A recent WSJ story, “Watchdog Seeks More Cuts to Caesars Professional Fees” reports that Caesars’ restricting tab is getting a little lighter. The watchdog tapped to review the millions of dollars of fees submitted in the Chapter 11 case of Caesars Entertainment Corp.’s operating unit is recommending further cuts to the first round of charges in the massive bankruptcy.
The fee committee filed an updated review of fees that requested that firms write off thousands of dollars of fee beyond what they’ve already agreed to forgo. The fee watchdogs filed their first report in August, taking aim at meals and travel as well as overly heavy staffing, among other charges. But when the reduced fees were presented for approval of Judge A. Benjamin Goldar in September, he called for additional review. “I have no guidance” on a “really critical aspect” of the applications, he said—whether the fees were necessary or beneficial.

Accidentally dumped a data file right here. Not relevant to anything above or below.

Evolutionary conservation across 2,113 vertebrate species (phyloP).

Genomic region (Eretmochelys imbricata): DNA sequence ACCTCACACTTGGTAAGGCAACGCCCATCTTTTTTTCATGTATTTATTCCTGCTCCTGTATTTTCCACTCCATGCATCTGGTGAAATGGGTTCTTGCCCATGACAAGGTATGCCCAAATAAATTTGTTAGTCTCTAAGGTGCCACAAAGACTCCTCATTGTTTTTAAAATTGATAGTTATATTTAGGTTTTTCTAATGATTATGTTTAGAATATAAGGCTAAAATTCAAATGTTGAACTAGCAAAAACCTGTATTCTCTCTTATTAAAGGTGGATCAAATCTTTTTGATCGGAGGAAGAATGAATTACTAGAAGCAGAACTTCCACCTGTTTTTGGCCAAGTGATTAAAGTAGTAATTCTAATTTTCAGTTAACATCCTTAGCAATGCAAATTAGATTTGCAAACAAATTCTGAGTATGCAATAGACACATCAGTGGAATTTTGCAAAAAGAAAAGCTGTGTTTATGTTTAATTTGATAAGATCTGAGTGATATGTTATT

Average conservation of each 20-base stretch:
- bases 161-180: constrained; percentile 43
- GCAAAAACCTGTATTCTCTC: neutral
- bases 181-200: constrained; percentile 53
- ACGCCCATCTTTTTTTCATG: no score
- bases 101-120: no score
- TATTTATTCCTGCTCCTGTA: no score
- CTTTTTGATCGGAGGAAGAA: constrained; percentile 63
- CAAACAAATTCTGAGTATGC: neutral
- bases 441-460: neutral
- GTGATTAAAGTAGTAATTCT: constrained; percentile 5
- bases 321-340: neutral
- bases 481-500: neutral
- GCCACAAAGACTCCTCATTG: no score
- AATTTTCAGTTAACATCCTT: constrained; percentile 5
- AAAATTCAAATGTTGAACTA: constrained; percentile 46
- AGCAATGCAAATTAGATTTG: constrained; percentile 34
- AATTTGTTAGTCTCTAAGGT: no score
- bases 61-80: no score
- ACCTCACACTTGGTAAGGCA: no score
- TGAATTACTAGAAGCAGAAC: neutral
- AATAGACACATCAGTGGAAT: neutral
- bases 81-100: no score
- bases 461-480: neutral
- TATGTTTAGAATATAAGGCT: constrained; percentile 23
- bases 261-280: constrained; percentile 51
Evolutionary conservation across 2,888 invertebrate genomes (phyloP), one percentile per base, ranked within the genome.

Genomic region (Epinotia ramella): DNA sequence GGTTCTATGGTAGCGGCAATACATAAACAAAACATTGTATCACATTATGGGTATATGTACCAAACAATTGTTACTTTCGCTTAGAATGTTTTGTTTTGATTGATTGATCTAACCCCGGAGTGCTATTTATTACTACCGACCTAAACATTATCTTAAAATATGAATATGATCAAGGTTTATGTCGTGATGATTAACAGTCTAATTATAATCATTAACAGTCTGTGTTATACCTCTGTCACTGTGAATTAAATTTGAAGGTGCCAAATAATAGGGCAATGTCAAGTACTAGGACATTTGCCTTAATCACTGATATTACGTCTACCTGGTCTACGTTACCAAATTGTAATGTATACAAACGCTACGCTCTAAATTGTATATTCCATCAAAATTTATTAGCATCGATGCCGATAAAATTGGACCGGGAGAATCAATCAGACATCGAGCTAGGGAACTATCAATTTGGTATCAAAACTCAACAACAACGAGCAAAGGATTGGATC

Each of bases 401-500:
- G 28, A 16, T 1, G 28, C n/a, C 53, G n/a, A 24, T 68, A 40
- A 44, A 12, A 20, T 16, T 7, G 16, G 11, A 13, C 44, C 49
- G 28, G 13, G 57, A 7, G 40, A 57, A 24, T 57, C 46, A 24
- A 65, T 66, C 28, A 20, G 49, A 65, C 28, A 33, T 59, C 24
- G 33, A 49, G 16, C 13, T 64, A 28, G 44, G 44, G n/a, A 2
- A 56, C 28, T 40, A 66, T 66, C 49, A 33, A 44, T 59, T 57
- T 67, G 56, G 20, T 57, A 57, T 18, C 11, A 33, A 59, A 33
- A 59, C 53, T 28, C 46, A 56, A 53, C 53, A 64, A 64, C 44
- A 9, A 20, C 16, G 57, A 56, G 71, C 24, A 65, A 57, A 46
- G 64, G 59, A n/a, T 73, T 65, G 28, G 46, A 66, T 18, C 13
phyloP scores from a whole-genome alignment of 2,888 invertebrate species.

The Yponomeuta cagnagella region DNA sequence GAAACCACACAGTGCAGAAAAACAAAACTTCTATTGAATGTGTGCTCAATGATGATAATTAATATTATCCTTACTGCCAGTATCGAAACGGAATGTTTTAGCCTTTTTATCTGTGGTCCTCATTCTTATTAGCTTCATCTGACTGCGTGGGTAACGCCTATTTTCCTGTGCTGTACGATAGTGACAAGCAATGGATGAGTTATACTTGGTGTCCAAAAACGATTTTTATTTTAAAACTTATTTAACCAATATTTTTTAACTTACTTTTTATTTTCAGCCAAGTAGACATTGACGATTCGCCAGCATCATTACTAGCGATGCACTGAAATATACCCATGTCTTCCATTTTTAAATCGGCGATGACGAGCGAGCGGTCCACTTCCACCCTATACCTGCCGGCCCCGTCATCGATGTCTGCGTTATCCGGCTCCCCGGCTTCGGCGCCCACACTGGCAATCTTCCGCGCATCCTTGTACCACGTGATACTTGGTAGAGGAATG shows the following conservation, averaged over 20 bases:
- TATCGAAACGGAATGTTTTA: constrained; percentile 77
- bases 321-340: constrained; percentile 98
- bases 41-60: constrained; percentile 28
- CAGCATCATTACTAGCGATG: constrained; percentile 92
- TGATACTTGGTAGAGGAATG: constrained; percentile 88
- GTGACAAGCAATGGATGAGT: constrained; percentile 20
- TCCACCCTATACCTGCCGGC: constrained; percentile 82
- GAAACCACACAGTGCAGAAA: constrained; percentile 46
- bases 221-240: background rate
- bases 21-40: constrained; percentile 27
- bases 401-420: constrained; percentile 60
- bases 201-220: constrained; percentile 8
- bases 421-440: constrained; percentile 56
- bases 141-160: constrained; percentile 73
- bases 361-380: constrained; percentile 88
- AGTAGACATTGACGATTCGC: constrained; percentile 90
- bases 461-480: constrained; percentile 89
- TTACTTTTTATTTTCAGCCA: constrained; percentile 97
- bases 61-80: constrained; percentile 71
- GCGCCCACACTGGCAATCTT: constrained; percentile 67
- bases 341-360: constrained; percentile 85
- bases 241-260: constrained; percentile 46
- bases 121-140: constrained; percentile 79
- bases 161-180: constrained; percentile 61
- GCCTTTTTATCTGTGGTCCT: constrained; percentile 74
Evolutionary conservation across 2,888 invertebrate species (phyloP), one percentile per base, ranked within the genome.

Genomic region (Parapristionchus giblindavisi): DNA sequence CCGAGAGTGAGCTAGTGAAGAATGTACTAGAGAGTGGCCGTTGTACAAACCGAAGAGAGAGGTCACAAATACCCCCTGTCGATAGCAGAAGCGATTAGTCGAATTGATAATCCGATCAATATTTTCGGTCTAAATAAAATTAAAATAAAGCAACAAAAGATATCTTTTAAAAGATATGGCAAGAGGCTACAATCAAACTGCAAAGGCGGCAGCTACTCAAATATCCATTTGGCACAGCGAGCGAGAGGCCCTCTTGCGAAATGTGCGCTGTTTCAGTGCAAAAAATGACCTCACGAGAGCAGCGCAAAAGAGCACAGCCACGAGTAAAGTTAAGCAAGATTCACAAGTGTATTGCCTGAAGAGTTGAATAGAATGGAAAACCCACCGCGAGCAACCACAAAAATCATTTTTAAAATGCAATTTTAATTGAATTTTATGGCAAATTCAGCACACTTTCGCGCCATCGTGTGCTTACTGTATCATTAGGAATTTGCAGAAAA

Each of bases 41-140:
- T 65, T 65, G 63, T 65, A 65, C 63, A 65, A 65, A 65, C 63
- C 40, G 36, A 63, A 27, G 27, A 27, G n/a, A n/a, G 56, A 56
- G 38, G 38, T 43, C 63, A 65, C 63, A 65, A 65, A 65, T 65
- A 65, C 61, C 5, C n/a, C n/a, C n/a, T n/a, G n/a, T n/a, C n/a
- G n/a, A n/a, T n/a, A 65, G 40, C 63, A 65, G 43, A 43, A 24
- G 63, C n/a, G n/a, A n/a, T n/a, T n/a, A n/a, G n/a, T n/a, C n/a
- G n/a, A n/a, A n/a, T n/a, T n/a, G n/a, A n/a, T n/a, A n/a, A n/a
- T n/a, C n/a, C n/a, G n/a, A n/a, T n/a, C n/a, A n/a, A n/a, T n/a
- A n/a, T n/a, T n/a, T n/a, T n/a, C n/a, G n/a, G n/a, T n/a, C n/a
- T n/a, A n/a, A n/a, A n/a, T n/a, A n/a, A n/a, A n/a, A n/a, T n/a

The updated report seeks to address Judge Goldgar’s concern as they pertain to seven firms, three of which work for Caesars and four of which work for two of its official creditor committees. The creditors’ committee status means Caesars is obligated to cover their fees in addition to its own.
Four of the firms will escape without further cuts, according to the latest report. Chief among them is Kirkland & Ellis, Caesars’ lead bankruptcy counsel, which has already been asked to cut $170,000 from the $21.4 million in fees and $762,000 in expenses Kirkland lawyers charged for work performed between Jan. 15 and May 31. Also getting off without further cuts beyond what the committee had already recommended are KPMG, Caesars’ tax consultant; Jones Day, whose lawyers represent the committee of junior bondholders; and FTI Consulting financial adviser to the unsecured creditors’ committee.
However, three firms aren’t so lucky. On top of the nearly $65,000 in cuts the fee committee has already requested from DLA Piper, the law firm—Caesars’ conflicts counsel—has been asked to cut another $17,300. Proskauer Rose, the law firm representing the unsecured creditors’ committee, faces a request to cut another $101,000 beyond the $50,000 it had previously been asked to cut. And the $10,000 in cuts suggested to G.C. Andersen Partners, the unsecured creditors’ gaming industry consultants, has now grown by another $12,000.